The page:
The Rev. Jordan Hylden – Fourth Sunday in Lent – Church of St. Michael & St. George

You have all heard today’s Gospel lesson before. Everyone knows the parable of the prodigal son: it’s all about a lost and wayward son coming home, and about his father welcoming him back with wide-open arms. Except, of course, that that’s not the whole story—Jesus has just as much to say about the older brother as the younger brother. The great preacher Tim Keller says that we shouldn’t call it the parable of the prodigal son, but the parable of the two lost sons, and I think he’s right.  It’s not just a story about one lost son who comes home, but a story about two sons who are lost in different ways, one of them so lost that he doesn’t even know it.

The two lost sons, you see, are the two groups of people standing around when Jesus told this story. Chapter fifteen starts off this way: “Now all the tax collectors and sinners were coming near to listen to him. And the Pharisees and the scribes were grumbling and saying, ‘This fellow welcomes sinners and eats with them.’” Jesus heard what they were grumbling about, and as he so often did, he answered with a story.

Let’s be clear: the Pharisees and the scribes had good reason to grumble. To them, Jesus welcoming and eating with these people was nothing less than a moral scandal. Tax collectors were not good people. They were the ones who shook people down to send money to the imperial overlords in Rome, traitors to kin and country who usually skimmed more than a little off the top for themselves. And the sinners were people who had broken the Law and kept on breaking it, and who didn’t go to worship. In Jesus’s day, to eat with someone carried much more meaning than it does for us—it was a highly symbolic act, that meant you approved of their character. It looked as if Jesus were giving the seal of approval to some highly dubious folks. The Pharisees and the scribes, by contrast, cared deeply about God’s law, kept the traditions of their people alive, and in fact were the ones responsible for carrying Judaism forward through the destruction of the Temple all the way down to today. So it’s too simple to see the Pharisees as nothing more than proud and haughty hypocrites. They were good and devout people. And it’s too simple to see the tax collectors and sinners as romantic outcasts. They were, some of them at least, dishonest traitors. So why would Jesus eat with them? Why not give them what they deserve, and lend a hand to the ones who are trying to teach people how to follow the Law, God’s good gift to his people?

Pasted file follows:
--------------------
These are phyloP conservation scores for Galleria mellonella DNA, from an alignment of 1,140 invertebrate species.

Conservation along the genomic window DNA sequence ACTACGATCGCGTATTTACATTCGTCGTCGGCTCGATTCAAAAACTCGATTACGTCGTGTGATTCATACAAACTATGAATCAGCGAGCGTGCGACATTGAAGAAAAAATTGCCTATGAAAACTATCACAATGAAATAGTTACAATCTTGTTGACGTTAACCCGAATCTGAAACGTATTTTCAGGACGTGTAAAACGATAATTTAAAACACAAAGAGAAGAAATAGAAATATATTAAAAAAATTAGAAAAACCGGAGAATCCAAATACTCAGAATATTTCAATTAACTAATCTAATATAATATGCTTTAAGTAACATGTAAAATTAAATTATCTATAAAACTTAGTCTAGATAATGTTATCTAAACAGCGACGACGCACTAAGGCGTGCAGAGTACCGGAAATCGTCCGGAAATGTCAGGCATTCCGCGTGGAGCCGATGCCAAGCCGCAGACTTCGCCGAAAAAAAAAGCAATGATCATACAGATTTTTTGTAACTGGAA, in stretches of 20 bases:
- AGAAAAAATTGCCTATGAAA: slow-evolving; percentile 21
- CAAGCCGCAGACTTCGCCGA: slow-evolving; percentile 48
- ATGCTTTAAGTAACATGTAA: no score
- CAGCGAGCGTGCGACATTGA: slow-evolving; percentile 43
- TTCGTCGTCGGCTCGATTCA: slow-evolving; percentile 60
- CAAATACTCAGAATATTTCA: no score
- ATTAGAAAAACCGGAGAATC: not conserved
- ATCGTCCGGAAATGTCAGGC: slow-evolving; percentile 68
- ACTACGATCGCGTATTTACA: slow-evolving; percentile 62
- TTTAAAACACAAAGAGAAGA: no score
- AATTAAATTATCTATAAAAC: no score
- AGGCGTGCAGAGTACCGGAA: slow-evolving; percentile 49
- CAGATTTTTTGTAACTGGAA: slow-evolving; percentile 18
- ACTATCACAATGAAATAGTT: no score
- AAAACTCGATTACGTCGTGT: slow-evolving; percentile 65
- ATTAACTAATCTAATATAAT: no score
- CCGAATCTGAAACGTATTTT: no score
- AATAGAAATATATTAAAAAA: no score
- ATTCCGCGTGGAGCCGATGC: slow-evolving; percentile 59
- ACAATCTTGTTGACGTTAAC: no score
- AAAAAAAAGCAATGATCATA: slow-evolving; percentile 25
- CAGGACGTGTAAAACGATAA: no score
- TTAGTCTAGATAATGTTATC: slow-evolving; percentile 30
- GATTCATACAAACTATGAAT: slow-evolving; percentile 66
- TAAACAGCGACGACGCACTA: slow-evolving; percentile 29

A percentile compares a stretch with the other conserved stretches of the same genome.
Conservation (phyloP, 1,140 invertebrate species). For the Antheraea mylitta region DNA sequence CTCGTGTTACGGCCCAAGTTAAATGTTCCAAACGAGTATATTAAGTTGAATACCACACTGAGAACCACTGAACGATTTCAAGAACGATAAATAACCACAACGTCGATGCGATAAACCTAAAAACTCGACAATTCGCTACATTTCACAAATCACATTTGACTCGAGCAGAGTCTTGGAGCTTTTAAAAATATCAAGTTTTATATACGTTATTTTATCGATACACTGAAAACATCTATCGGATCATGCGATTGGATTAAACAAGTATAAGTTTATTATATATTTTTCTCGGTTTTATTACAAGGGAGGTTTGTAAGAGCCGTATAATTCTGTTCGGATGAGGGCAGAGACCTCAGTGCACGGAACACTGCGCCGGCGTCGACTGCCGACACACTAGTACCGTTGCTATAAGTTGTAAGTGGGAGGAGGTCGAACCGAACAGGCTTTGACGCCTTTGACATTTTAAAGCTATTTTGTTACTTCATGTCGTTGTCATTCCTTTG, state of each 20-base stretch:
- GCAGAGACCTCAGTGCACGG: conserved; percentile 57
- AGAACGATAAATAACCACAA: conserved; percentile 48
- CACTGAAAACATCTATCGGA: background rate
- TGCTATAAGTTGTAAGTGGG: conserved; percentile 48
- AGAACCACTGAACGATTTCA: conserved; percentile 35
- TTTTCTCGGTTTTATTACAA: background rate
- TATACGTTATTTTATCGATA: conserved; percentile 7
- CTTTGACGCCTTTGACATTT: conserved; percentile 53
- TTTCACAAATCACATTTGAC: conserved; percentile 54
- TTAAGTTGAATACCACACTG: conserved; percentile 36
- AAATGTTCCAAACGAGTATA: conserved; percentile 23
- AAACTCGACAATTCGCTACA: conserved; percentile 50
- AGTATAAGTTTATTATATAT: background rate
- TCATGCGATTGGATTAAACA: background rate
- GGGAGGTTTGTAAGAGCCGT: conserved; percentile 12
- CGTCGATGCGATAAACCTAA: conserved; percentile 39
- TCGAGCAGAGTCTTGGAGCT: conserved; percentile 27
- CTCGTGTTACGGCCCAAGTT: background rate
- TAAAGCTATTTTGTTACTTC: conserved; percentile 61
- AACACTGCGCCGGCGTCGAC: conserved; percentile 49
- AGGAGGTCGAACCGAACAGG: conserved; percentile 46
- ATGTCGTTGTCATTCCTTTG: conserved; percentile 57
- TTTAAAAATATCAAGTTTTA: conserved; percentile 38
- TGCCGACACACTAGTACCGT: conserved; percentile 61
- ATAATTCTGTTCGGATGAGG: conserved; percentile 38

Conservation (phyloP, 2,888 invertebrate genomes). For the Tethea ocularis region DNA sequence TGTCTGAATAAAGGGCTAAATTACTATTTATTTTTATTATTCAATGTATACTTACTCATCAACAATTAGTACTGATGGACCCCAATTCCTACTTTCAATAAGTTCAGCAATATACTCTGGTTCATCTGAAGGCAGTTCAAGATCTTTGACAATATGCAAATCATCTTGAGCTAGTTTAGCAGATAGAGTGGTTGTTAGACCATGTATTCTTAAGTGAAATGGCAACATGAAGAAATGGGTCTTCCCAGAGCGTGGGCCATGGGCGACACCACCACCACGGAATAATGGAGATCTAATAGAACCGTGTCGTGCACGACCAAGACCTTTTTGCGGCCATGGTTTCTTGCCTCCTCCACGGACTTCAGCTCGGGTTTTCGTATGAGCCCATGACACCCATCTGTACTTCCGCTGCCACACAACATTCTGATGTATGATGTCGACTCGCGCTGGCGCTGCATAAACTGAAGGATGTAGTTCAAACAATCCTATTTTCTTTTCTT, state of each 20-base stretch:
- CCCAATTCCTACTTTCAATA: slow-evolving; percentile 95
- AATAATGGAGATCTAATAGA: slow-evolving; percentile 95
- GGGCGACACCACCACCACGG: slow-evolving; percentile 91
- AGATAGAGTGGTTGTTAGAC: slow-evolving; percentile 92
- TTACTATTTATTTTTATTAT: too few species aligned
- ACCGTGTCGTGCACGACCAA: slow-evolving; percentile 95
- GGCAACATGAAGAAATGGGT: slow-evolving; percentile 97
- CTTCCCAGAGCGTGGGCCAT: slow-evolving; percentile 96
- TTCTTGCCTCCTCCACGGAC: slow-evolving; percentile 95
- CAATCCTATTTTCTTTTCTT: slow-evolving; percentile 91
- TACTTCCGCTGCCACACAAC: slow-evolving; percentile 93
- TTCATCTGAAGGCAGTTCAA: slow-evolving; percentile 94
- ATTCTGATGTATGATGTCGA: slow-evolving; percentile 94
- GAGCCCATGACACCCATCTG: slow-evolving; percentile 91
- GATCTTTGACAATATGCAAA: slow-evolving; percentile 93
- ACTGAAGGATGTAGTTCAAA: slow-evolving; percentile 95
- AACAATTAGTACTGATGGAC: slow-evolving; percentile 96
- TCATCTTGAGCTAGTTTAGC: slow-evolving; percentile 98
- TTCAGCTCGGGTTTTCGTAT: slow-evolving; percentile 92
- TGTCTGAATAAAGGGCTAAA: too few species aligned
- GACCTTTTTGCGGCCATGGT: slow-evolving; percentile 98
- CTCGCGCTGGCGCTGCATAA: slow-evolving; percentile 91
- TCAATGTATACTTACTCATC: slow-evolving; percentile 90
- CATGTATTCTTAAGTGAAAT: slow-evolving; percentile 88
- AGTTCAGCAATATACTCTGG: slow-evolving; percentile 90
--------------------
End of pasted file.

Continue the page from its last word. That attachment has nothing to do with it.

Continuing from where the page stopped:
That is probably what the Pharisees were grumbling about, standing off to one side as the tax collectors and sinners crowded around Jesus. So, what does Jesus do? Tell the Pharisees they were right, and tell the sinners to take a hike and come back after they’ve cleaned up their act? Or, does he tell the Pharisees off, and say their Law doesn’t matter since God loves us all just the way we are? Well, Jesus said—you see, it’s this way. There once was a man who had two sons.

The youngest son’s story, as Jesus got going, probably sounded familiar to the sinners and tax collectors. My guess is that some of them standing around recognized themselves in the shoes of the younger son in his Las Vegas days. The King James version puts it evocatively: he had, so it says, “wasted his substance in riotous living.” There are many ways to waste one’s substance, some of them more riotous than others, but they all lead to the same place, which is where the prodigal son wound up: alone. Whatever friends he thought he’d made in his good-time days, they clearly weren’t good enough to care that he was starving to death. He’d slammed the door on his family a long time ago. He’d spent his life living for himself, and when you live that way the only people who’ll stick around are the ones who are getting something from you. When your substance runs out, they’re gone, and you find out what a waste it all was. He was lucky to have his substance run out when it did. It brought him to his senses. That doesn’t happen to everyone, and it probably hadn’t happened to all of the tax collectors and sinners standing around. But maybe some of them listened to Jesus, and saw where they were headed, saw the bottom opening up under their feet. To say “I repent” is hard—it often means admitting that following your own path to happiness got you nowhere, that you can’t make it on your own steam, that you need your Father after all. But the prodigal son did. He came to his senses, and he headed off toward home.